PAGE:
Moody: Absolutely. I was just going to say that the other part of that is the keyboard. As a long-time BlackBerry user, I’ve built up a large library of Word Substitution (formerly auto-text) entries.
Young: So you’re able to have your own, personalized dictionary/word choices on tap when you’re entering text? That’s useful, probably even more so in your profession.
Moody: Right. In effect, I’ve created a personal shorthand that enables me to create text very quickly and accurately. Technical terms from my discipline and abbreviations for many common English words. It’s really useful with the BB10 word prediction. Anyway, Word Substitution works best for me with a physical keyboard, which is why I was eager to try the Passport, combining a large screen with a physical keyboard for the best of both worlds. The Passport keyboard is a bit different from previous BlackBerry keyboards, so it took a day or two to get used to, but now I’m as good with it as I was with my Q10 and previous BlackBerrys with physical keyboards.
Young: Let’s talk a little more about the screen. You said the large screen is important to you?
Moody: I realize that young people tend to have great eyesight and don’t mind setting their smartphones to a very small font size. But contrary to popular belief, not all smartphone users are young – and none of them stay young! To avoid having to squint, I keep my font size large. On the Passport I can keep the font size large and still have a substantial full screen of content.
Young: How does the long battery life impact you?
Moody: It lets me use the phone without disabling features to save juice. On another phone I had, I used to turn off the swipe to wake option, because it needed a trickle of power to keep the screen sensitive. On the Passport I don’t have to worry about such things.
Young: Have you utilized BlackBerry Assistant yet? Or BlackBerry Blend, where you can use it with a computer?
Moody: Yes to both. So far, I use BlackBerry Assistant mainly to create calendar events. I find it easier than typing in the details. As for Blend, I discovered it’s a solution to a problem I’ve had for years. My office is in an old stone building and the reception is terrible, unless I keep the phone near the window, which isn’t convenient at all, especially since my wife and son use BBM to contact me from their Android phones. With Blend, it’s not a problem to leave the Passport on the sill where the reception is good and still have the use of many features. Except for phone calls!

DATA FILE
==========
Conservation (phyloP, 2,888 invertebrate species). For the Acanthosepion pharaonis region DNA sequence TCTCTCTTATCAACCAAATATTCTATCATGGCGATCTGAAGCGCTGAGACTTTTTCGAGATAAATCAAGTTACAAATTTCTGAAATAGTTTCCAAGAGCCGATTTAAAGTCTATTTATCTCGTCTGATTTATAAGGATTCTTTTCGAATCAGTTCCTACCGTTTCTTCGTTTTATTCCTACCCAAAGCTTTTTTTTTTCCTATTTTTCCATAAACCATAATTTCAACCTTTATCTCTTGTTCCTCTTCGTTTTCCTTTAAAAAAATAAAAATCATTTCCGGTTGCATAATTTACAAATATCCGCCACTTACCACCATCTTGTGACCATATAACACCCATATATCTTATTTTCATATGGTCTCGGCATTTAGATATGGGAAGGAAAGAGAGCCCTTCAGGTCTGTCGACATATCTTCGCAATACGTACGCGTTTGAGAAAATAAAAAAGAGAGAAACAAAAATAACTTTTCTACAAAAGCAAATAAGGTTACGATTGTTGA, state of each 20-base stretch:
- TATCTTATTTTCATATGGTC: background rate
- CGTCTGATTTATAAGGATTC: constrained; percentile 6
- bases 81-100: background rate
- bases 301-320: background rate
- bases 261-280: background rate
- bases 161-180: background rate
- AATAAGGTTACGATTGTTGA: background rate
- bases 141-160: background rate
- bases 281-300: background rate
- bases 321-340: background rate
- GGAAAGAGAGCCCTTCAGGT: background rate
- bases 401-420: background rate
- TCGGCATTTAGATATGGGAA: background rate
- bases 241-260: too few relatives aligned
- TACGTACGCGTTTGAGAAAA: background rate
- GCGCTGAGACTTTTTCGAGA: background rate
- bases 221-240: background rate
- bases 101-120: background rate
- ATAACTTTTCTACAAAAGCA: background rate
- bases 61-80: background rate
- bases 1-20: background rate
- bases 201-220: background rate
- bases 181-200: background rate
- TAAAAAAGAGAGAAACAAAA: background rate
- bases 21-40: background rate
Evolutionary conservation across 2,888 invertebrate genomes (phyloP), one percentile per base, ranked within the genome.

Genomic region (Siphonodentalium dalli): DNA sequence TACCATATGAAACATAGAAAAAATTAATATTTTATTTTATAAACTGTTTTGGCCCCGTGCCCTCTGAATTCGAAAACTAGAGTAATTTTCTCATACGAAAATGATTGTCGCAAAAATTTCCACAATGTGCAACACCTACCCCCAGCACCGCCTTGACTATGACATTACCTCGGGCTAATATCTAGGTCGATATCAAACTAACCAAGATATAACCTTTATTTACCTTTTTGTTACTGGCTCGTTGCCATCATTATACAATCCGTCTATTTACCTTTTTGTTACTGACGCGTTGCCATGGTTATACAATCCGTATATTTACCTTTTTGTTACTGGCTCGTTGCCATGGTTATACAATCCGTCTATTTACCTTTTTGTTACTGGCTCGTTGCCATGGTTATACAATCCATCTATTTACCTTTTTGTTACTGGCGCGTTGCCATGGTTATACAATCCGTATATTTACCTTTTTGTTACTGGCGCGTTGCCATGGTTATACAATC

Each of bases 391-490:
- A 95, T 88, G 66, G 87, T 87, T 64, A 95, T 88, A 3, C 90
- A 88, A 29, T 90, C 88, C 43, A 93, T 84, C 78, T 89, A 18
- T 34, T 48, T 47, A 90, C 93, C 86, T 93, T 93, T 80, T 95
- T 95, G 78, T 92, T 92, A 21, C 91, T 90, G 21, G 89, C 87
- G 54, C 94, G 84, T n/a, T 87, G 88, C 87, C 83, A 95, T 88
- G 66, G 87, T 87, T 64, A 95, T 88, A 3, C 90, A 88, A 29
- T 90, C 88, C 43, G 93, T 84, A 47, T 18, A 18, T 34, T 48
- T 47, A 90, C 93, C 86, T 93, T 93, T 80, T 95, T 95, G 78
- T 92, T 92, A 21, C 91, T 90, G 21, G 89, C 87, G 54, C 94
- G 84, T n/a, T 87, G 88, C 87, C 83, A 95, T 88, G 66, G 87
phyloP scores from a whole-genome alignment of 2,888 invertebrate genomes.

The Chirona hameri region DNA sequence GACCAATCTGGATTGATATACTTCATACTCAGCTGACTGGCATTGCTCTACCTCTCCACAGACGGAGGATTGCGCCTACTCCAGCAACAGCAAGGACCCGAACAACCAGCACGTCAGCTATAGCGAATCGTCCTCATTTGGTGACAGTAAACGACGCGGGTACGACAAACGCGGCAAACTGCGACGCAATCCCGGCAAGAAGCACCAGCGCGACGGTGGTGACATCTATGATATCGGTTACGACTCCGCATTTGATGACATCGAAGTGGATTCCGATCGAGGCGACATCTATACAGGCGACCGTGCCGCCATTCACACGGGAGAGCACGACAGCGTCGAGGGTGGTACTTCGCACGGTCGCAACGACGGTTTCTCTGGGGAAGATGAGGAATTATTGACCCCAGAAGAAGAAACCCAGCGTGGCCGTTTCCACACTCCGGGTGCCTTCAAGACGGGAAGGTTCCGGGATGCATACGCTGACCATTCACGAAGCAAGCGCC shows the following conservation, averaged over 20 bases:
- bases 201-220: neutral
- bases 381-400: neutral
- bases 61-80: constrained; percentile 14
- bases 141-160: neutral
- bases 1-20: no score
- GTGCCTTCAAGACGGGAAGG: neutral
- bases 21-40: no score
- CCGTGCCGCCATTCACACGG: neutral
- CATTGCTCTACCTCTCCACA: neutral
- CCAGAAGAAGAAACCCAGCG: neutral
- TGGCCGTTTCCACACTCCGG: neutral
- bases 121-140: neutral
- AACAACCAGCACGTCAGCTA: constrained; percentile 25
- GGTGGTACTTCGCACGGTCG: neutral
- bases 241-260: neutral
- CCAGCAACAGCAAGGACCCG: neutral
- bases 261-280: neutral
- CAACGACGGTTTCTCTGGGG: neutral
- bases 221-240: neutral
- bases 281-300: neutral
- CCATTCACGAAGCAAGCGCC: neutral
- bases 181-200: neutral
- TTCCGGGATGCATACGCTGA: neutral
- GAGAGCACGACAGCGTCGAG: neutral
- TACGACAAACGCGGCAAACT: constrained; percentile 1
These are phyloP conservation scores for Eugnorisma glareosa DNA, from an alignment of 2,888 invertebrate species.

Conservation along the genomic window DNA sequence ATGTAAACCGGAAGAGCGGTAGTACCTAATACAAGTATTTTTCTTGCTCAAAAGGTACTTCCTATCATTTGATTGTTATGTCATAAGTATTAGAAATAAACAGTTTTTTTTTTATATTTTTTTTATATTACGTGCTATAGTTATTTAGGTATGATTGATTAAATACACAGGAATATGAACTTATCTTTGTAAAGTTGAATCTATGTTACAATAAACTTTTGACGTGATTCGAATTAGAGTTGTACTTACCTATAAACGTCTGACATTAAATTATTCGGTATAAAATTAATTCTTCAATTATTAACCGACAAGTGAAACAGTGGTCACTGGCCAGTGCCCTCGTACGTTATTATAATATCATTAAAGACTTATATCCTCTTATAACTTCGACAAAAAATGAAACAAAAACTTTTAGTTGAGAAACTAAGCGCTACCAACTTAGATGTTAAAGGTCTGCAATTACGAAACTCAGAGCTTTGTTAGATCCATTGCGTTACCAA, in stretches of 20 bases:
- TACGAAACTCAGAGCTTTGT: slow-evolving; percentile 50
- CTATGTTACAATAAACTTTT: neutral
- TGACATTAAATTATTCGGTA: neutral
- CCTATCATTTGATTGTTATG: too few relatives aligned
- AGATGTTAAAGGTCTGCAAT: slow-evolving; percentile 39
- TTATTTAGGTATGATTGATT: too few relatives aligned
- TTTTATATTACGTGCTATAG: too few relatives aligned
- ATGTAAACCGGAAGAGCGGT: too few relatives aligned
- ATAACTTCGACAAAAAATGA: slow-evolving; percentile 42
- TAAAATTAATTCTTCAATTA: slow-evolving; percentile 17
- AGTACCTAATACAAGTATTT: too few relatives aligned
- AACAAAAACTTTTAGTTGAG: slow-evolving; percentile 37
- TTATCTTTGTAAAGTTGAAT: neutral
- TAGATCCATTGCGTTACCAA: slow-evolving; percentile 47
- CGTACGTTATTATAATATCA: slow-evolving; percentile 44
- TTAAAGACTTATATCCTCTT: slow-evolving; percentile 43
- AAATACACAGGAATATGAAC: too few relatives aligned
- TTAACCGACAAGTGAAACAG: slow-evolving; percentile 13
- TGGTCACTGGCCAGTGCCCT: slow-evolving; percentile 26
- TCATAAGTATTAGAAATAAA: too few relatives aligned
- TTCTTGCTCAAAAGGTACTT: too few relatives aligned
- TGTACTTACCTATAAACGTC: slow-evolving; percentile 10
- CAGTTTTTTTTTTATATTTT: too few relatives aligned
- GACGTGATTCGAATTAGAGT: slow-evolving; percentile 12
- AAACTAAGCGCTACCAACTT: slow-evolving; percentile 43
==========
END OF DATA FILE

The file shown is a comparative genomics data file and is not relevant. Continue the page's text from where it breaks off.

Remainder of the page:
Young: It looks like the BlackBerry Passport was just what you needed!
Moody: Absolutely. Look – the nature of personal computing is changing. Smartphone screens are larger, because people are expecting to use them for more and more. That means they’re using laptops and desktop machines less, and expecting their mobile devices to take over more of the work.
In my opinion, the BlackBerry Passport is the closest thing to a “pocket laptop” on the market at this time. With continued software updates, I only expect it to get better.
Even old professors can learn new tricks!
Pricing and Availability
You can get your factory-unlocked BlackBerry Passport from ShopBlackBerry.com at these links:
Black (currently $599, regular $699)
White (currently $599, regular $699)
…and at Amazon HERE, with AT&T offering it for $649.99 unsubsidized or $199.99 with a 2-year contract. The BlackBerry Passport is also available in Canada via Rogers for $249 and Telus (for as low as $150 up front) and other carriers.
For those outside the North American market, you can get your BlackBerry Passport directly from us at our global shopping portal HERE.
(Check with your local carrier for device compatibility.)
Remember – the BlackBerry Passport has a battery capacity that exceeds all rivals in milliamp hours:*
|BlackBerry Passport||30 hours|
|Samsung Galaxy S5||23 hours|
|iPhone 6||21 hours|
|iPhone 6 Plus||25 hours|
(*Based on third-party lab testing sponsored by BlackBerry, under 4G and 3G wireless conditions, using a mixed-usage profile. Results will vary by carrier and network conditions.)